Golden Globe Winner 'Leviathan' Spooks Russia’s Culture Chiefs

Politicians and clergy are saying the film blackens the country's good name and are tying to block it. However, many Russians are rallying behind the film after viewing it illegally.

AP

Hardly a movie, book or concert has stirred an uproar in Russia like the one after Russian film “Leviathan” won a Golden Globe for best foreign language film. Maybe Pussy Riot’s performance in a Moscow cathedral is the only real competitor in recent memory.

“Many people won’t like the film, but they will be forced to listen to what it has to say,” Pravda wrote about director Andrey Zvyagintsev’s film. Still, the authorities are trying to prevent the distribution of the movie, which depicts the struggle of a simple man, a resident of a godforsaken town, against priests and government officials who covet his property.

Organizations linked to the Russian Orthodox Church want to ban the film, which is scheduled for release next month. Valeriy Grishko, who plays a corrupt priest in the movie, is also under attack. Clerics in the southern city of Samara, where Grishko directs the government theater, have asked the authorities to fire the actor because his character is “a cynical and dirty parody.”

This is only the second time a Russian film has won a Golden Globe after “War and Peace” in 1968, but state television only mentioned the 2015 victory after it discussed the stars’ outfits at the ceremony — a surprising decision considering Russia’s patriotic coverage of victories abroad.

Though “Leviathan” is also a candidate for an Oscar, Culture Minister Vladimir Medinsky has considered a bill banning films that allegedly harm Russia’s image around the world — it was drawn up in response to Zvyagintsev’s work. The proposal was rejected this week, but there are still concerns about the movie’s fate, and Medinsky doesn’t conceal his hostility.

After the screening of the film at Cannes, Medinsky said his ministry shouldn’t finance films “whose main message is that ‘Russia is shit,’” an expression that rhymes in Russian and went viral in the country’s culture world. At a press conference, Medinsky also suggested the removal of works by Dostoyevsky and Tolstoy from the school curriculum.

Undermining morale

“I remember studying ‘Anna Karenina’ in school — it was boring,” Medinsky said. Although President Vladimir Putin hasn’t yet discussed the film, his spokesman Dmitry Peskov said at a prize ceremony in Russia that it was a shame the work hadn’t been screened in Russia first.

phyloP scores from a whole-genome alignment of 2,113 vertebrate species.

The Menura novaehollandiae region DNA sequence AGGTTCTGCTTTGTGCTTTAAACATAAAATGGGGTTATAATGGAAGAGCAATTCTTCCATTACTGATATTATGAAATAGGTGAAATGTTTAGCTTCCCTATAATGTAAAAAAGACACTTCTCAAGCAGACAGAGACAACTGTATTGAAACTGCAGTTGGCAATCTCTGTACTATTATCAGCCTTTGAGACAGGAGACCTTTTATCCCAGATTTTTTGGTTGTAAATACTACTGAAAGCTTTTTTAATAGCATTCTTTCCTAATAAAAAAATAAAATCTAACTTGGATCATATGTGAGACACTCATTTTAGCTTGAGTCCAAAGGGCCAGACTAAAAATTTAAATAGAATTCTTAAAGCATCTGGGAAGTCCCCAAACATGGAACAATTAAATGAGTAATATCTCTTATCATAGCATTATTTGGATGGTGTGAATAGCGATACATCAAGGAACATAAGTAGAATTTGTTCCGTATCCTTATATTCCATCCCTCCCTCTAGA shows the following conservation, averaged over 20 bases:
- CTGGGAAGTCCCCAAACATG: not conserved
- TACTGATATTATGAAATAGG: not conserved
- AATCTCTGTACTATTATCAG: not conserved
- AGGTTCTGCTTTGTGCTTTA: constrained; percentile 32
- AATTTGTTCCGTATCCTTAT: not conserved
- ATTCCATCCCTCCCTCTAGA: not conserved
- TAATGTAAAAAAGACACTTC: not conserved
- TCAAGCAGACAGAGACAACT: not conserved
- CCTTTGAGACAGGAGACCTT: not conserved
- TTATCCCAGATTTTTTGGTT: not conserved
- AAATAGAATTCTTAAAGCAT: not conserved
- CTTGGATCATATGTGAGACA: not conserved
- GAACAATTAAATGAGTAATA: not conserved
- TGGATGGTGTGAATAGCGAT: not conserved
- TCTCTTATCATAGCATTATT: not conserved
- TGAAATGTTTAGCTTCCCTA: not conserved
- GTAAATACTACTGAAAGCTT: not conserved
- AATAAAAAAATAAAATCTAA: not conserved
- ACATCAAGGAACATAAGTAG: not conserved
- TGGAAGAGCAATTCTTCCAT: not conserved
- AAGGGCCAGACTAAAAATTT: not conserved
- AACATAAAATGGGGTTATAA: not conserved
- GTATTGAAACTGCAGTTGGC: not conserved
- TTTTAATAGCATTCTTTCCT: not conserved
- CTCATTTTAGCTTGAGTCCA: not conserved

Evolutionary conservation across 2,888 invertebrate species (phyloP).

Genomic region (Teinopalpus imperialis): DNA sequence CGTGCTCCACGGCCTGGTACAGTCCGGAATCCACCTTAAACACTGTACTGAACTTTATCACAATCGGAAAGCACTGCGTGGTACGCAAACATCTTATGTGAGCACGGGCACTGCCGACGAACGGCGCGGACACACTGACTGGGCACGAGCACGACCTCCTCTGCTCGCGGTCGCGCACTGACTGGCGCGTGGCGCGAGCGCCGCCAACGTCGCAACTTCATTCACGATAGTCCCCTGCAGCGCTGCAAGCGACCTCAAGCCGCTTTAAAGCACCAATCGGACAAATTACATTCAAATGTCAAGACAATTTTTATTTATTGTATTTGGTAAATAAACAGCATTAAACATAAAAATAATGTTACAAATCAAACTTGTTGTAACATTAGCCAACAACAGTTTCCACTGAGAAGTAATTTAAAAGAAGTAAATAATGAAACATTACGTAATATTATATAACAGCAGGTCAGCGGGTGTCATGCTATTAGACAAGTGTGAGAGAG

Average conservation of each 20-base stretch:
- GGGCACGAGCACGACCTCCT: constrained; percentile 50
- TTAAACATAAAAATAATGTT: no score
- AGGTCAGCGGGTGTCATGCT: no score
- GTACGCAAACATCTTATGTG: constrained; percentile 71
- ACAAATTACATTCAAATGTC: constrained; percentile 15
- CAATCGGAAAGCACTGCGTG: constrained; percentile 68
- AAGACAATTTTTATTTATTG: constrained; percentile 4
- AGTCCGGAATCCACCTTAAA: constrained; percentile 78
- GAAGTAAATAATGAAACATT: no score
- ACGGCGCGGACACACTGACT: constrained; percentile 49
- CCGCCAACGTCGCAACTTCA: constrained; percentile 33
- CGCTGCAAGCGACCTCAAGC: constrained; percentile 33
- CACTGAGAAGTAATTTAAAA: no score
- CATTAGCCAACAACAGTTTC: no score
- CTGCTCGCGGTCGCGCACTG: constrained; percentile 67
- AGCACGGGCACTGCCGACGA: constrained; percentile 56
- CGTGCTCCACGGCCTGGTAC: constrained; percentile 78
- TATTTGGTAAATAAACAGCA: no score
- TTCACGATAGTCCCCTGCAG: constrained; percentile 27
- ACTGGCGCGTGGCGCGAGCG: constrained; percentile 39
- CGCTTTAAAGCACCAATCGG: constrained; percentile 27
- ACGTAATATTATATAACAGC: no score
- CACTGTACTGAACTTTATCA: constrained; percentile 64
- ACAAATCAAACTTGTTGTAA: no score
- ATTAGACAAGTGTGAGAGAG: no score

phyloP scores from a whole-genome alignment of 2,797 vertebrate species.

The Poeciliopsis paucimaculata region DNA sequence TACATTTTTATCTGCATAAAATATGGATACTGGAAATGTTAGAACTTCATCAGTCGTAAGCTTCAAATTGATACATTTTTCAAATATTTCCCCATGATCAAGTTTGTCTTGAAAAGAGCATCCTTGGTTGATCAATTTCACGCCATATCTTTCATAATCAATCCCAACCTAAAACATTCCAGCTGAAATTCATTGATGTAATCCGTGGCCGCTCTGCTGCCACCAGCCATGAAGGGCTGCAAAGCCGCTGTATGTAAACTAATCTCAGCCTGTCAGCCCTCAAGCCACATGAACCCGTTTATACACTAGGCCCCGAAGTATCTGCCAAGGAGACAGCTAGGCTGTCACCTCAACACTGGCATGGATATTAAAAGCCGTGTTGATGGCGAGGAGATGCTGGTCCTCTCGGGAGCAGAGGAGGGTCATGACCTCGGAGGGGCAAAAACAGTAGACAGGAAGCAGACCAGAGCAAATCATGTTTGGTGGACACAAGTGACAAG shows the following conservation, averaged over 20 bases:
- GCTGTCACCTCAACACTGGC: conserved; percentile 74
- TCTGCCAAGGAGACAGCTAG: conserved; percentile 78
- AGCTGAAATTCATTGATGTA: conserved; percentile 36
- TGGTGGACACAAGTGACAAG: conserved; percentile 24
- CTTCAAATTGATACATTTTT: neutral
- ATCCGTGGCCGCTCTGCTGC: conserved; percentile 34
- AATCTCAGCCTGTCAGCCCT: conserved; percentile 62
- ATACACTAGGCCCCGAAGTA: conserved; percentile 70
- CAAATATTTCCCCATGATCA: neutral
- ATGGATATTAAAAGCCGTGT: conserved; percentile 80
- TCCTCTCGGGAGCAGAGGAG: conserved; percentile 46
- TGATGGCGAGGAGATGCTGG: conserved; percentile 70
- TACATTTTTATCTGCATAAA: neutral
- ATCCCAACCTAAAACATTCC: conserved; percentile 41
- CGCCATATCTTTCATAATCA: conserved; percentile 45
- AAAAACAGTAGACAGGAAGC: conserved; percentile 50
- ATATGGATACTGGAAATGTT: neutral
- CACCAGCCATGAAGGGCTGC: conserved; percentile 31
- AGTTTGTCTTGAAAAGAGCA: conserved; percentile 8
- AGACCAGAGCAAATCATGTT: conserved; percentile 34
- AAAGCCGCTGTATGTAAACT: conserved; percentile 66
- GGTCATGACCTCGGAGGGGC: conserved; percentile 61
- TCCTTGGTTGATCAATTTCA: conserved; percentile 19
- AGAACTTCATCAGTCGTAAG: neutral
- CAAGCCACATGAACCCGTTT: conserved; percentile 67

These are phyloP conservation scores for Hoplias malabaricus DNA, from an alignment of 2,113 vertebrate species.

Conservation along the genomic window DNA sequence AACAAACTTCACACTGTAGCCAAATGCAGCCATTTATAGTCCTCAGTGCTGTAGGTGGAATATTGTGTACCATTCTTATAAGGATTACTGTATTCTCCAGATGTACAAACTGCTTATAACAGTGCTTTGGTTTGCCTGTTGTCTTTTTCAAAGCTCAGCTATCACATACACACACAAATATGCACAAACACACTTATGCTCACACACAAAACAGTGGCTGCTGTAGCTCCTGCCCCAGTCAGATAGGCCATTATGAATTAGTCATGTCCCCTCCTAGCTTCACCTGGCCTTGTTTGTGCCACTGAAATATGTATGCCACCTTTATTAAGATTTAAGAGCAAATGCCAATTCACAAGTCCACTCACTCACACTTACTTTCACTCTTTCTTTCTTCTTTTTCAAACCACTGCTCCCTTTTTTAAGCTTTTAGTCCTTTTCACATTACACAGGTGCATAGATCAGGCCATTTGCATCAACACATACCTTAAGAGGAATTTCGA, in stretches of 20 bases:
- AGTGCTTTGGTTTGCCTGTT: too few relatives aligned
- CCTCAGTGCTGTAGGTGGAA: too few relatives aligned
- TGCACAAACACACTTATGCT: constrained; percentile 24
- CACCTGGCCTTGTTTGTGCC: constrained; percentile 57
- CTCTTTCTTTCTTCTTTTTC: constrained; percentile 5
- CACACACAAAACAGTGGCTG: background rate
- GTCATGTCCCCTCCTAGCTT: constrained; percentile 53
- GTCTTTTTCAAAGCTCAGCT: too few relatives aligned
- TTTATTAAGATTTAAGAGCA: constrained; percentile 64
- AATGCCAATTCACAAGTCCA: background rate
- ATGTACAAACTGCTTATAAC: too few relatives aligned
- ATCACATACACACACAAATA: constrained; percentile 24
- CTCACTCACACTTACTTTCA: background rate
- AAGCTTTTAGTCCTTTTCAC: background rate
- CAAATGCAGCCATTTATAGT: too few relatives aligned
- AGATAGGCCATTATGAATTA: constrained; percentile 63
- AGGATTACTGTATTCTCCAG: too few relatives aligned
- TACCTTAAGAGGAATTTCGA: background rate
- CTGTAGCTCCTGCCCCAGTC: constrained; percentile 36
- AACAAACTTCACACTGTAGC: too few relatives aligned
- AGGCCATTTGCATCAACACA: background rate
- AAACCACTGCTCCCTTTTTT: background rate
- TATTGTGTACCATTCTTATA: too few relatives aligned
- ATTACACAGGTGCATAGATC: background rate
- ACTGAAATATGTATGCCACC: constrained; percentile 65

“Although I haven’t seen the film ... I asked my subordinates to download a pirated version from the Internet, and they described to me in detail what happens,” Peskov said.

Other opponents aren’t worried about blackening Russia’s name but warn of the “hopelessness” depicted. “The film aspires to present difficult sights that undermine morale,” Communist Party chief Gennady Zyuganov said this week. “Because of the country’s current situation, I think this is an anti-Russian film.”

Critics are comparing “Leviathan” to the realism wave of the 1980s, when for the first time Russian films addressed rape, prostitution and drugs.

“At the time we quickly got tired of this genre, and even outside Russia people no longer wanted to watch such films,” wrote liberal author and philosopher Dmitry Bykov. He notes that 30 years later “Leviathan” too presents a shocking picture to Russians.

“Today many people think that even when the frozen water is lapping at the Titanic, the choir should keep performing merrily,” he wrote. “And so portraying the less pleasant side of life is once again considered trailblazing.”

Many Russians have seen the pirated version; critics and cultural figures don’t hide that they’ve seen it too. Many Russians have defended the film after viewing it; young people are organizing and want to help get the movie distributed at theaters, and are willing to purchase tickets for others when the film is released.

The film may be popular because it depicts the life of a simple worker who served in the army, takes no interest in politics and doesn’t want to immigrate to the West or even move to Moscow. The lives of the protagonists, who use authentic language littered with profanity and rely on vodka to face reality, is light-years from the big-city dissidents despised by many Russians.

Zvyagintsev, the director, doesn’t condemn the masses who have seen the pirated edition.

“It’s amazing and surprising,” he told Russian business news channel RBC TV. “I heard about young people’s initiative to pay for tickets for other viewers — that means the film touched their hearts. I dreamed that the viewer would open his mind, cast off the nonsense he’s fed and watch the film. Then he’ll see whether he can spot the homeland we live in.”